They believe that it should be appropriately recognised as a key mitigation strategy in international agreements, particularly at the December 2009 UN Climate Change Conference in Copenhagen.
Carbon capture and storage technologies (CCS) have been endorsed as “an important element of any effective response to climate change” at a meeting of energy and environment ministers from the Carbon Sequestration Leadership Forum’s (CSLF’s) member nations.
The CSLF is a ministerial-level international climate change initiative, comprising membership from 23 developed and developing nations, including India and China. The forum aims to develop improved and cost-effective technologies to separate, capture, transport and store CO2 from power plants and industrial facilities. It is reported that CSLF member countries account for 60% of the world’s population, 76% of manmade CO2 emissions, 75% of energy consumption, 70% of energy production, and 76% of world GDP.
More projects necessary
The ministers noted in the International Energy Agency (IEA) CCS Roadmap that, in addition to the 20 industrial-scale CCS projects planned by 2010, “many more CCS projects will be necessary by 2020, half of which need to be in non-OECD (Organization for Economic Cooperation and Development) countries.” The CSLF Strategic Plan, which outlines a path for international CCS collaboration, has been endorsed by the organisation. The plan is based on recommendations made by the CSLF and IEA to the G8 in Japan, 2008, including:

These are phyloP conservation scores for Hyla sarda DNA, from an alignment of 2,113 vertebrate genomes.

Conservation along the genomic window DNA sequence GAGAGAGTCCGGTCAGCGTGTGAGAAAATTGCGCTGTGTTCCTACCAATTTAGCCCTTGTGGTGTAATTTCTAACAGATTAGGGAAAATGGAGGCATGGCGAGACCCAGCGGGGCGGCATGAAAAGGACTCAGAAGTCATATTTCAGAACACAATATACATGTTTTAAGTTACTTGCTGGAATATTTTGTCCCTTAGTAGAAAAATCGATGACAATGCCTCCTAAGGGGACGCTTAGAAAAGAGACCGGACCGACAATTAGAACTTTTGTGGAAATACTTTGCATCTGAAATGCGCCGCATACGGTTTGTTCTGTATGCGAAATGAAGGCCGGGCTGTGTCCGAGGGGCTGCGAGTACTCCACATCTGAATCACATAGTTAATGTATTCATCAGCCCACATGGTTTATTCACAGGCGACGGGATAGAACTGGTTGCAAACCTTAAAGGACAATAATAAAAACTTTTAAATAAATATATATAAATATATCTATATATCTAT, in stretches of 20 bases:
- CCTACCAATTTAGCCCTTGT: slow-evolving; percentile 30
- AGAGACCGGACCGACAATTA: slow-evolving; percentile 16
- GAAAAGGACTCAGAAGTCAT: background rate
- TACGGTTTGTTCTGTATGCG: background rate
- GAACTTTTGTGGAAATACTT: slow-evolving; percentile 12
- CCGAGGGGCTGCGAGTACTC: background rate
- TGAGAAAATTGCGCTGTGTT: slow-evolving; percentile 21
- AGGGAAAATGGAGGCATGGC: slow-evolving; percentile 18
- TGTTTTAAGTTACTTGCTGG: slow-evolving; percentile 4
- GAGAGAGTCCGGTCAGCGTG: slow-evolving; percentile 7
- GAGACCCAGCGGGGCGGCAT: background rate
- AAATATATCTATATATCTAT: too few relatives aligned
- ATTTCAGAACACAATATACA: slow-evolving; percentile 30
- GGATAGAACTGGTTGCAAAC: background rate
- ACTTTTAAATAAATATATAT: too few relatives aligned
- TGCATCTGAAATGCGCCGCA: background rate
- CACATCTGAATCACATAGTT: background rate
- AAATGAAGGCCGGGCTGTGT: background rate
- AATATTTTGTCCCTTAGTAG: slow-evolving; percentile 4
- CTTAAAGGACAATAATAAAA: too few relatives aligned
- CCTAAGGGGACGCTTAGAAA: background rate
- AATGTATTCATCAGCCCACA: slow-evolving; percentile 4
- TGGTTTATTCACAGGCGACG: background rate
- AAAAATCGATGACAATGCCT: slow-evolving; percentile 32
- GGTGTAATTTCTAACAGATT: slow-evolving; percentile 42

- Demonstrating CCS with a minimum of 20 integrated industrial-scale projects.
- Taking international action to accelerate deployment of CCS globally, particularly in developing countries.
- Addressing the financial gap and risks facing early projects.
- Establishing legal and regulatory frameworks.
- Using public education to raise awareness of CCS.
Key mitigation strategy
It was agreed that the use of CCS as a key mitigation strategy “should be appropriately recognised in international agreements, in particular, in the new agreements under the UN Framework Convention on Climate Change.” The Communiqué said that CCS should be recognised in all mitigation and technology incentives that form part of any agreement at the December 2009 UN Climate Conference in Copenhagen.
Capacity Building Plan
The ministers also announced the initiation of a CSLF Capacity Building Plan as a way to share knowledge and experience on CCS, “so that all CSLF members can develop capacity to effectively deploy [CCS]”. The communiqué continued: “Effective capacity building on such a scale requires the collaboration and commitment of diverse organisations. We therefore invite foundations, industry, multilateral institutions and other stakeholders to collaborate to support this important capacity building initiative.”
Best long-term potential
Meanwhile, a study released by the National Research Council has claimed that CCS provides the best long-term potential for US electricity growth by 2035. America’s Energy Future: Technology Opportunities, Risks and Tradeoffs concluded that CCS will provide nearly triple the power of hydroelectric wind and solar power combined, as well as over three times more than nuclear power.
It is estimated that the current fleet could generate 1200 TWh of energy pa, while new plants would add a further 1800 TWh. In comparison, nuclear power produces only 794 TWh, with multiple renewable sources generating just 1100 TWh.
Read the article online at: https://www.worldcoal.com/coal/22102009/ccs_endorsed_as_key_to_combating_climate_change/